On March 3, 1991, from his apartment balcony a Los Angeles plumber named George Holliday used a bulky Sony Handycam to record city police battering a drunk driver, Rodney King, after a high-speed chase. Holliday offered police a nine-minute video of the beating but was rebuffed, so he sold it to KTLA-TV. The footage became a national scandal, and four officers were charged. (They were white; King was black.) A year later an all-white jury let them off, and the city exploded in riots that claimed 53 lives.
Holliday’s tape wasn’t the first instance of high-impact citizen journalism. Nearly three decades earlier Dallas clothier Abraham Zapruder’s 8mm Bell & Howell camera shot the most vivid photographic record of John Kennedy’s murder.
But the Rodney King video made history out of an event that would have gone unnoticed, and today Holliday’s heirs are everywhere. With the universal spread of high-quality optics that require no skill, and of the means to publish images instantly and globally, the streets are full of ordinary people with greater communicative power in their pockets than the most influential news organization on earth had a generation ago.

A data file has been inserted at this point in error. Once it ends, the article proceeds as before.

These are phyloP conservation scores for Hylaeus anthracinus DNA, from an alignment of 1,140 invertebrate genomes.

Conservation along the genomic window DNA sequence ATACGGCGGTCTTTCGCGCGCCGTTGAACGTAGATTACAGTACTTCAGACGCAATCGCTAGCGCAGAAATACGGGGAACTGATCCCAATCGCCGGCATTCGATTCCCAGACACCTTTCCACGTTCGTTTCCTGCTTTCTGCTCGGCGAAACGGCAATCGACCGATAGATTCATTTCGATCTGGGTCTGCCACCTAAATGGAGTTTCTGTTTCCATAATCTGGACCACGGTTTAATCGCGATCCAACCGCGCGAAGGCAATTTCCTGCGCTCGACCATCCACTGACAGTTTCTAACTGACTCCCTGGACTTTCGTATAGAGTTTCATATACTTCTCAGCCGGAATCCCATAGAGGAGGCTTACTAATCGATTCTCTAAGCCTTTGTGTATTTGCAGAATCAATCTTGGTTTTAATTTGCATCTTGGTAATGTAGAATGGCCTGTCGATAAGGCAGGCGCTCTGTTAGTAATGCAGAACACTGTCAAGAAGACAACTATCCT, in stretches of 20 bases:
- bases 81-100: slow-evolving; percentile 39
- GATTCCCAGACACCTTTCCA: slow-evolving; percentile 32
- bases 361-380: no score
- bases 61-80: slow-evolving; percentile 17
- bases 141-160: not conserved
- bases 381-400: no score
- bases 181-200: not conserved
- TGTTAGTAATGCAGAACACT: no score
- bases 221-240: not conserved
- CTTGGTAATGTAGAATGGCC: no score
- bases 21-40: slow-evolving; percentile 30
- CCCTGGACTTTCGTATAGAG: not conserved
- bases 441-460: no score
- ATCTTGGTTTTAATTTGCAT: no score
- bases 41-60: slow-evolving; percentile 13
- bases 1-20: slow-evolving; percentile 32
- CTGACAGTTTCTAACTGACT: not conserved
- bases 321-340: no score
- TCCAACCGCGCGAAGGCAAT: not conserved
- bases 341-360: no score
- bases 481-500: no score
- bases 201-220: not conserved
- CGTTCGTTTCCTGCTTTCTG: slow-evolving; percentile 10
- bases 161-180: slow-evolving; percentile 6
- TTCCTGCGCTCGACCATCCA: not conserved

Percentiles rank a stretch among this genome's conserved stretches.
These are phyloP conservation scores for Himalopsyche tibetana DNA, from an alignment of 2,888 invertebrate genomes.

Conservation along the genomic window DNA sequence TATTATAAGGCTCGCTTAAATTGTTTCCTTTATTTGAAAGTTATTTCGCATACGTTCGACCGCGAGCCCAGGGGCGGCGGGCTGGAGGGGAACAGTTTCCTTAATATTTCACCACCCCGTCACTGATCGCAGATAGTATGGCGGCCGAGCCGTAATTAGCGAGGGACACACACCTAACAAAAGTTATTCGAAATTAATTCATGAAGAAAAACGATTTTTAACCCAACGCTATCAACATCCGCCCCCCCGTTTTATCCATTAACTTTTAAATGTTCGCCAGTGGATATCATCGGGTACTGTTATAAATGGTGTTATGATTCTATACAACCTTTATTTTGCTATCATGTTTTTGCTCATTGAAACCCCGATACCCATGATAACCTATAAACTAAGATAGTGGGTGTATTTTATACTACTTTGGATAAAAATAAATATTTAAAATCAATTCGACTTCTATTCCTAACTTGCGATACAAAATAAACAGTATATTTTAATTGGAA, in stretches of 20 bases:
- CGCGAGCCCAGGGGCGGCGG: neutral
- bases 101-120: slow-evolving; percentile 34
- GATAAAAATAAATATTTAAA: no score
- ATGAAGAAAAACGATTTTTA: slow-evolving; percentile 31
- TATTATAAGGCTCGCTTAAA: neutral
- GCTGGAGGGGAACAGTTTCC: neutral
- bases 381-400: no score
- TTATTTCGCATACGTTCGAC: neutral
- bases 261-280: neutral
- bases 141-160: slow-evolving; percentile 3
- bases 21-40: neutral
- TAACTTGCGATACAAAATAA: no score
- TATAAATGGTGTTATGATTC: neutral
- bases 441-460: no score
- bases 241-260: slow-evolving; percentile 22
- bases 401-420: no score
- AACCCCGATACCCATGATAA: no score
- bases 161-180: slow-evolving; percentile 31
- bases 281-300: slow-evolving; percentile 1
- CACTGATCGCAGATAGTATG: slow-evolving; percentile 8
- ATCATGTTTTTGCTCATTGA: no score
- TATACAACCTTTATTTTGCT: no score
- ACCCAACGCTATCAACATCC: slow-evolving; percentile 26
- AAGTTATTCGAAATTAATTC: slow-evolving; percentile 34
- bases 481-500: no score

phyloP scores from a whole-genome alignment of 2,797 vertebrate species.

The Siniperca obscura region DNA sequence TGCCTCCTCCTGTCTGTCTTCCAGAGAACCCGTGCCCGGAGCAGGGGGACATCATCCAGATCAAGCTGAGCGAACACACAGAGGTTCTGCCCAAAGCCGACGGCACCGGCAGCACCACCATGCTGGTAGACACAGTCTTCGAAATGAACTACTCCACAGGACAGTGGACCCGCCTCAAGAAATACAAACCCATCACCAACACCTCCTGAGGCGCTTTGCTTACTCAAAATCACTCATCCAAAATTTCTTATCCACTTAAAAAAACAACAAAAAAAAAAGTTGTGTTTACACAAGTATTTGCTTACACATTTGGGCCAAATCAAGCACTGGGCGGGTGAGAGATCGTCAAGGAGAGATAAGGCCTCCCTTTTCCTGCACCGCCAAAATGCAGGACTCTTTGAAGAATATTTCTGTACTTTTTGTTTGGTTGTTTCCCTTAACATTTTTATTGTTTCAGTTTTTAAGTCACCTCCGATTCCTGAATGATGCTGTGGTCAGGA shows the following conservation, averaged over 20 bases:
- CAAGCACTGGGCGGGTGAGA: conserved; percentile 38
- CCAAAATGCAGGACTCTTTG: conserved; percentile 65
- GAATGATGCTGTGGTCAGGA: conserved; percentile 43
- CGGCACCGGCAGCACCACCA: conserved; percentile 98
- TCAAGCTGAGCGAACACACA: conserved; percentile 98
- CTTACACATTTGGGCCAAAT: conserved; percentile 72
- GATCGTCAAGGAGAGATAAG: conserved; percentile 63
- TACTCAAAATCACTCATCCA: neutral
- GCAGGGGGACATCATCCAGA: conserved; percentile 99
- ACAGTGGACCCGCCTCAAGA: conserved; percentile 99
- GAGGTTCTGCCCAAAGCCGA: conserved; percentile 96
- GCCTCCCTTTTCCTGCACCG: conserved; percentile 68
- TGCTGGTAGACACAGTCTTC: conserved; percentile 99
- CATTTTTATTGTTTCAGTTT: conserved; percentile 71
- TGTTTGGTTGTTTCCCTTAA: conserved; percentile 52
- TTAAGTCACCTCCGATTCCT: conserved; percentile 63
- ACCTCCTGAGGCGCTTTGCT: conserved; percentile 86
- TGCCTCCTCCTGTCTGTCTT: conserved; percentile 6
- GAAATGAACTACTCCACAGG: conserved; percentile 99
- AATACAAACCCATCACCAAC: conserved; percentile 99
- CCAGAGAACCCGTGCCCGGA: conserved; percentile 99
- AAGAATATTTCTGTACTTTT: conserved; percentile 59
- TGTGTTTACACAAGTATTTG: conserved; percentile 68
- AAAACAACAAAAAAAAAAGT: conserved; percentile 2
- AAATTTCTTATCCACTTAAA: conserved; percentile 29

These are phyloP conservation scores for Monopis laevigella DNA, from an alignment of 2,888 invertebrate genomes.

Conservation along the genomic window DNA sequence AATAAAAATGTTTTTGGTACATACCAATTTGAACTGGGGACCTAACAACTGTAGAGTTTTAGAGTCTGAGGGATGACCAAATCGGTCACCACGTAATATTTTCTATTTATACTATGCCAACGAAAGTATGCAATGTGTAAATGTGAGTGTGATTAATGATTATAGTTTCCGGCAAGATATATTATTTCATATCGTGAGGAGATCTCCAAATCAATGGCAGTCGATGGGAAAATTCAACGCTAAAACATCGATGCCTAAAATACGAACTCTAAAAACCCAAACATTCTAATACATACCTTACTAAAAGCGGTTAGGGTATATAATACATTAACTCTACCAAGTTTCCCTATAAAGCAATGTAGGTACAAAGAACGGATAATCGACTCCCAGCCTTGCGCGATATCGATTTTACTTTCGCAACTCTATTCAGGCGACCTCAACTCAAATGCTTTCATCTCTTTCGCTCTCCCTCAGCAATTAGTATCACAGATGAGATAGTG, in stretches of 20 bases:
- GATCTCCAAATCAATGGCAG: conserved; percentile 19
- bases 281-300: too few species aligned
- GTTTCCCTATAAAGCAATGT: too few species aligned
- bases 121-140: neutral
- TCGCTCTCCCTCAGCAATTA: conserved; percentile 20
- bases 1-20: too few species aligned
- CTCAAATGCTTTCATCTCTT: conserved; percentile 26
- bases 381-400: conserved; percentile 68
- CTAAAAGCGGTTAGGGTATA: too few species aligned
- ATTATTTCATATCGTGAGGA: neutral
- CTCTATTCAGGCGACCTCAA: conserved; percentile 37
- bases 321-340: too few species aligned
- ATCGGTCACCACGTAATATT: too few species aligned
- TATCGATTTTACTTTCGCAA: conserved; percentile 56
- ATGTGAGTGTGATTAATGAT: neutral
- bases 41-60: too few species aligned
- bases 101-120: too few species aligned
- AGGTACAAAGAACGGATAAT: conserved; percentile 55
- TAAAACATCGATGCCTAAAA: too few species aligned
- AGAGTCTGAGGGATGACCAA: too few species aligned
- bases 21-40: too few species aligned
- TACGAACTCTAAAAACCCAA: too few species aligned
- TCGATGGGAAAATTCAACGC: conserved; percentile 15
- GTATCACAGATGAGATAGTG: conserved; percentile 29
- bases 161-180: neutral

Are they journalists? That’s not a pointless question. The issue of whether these unsalaried irregulars may merit some of the special standing journalists have traditionally had is becoming hard to ignore. Continue reading “When everybody’s a journalist”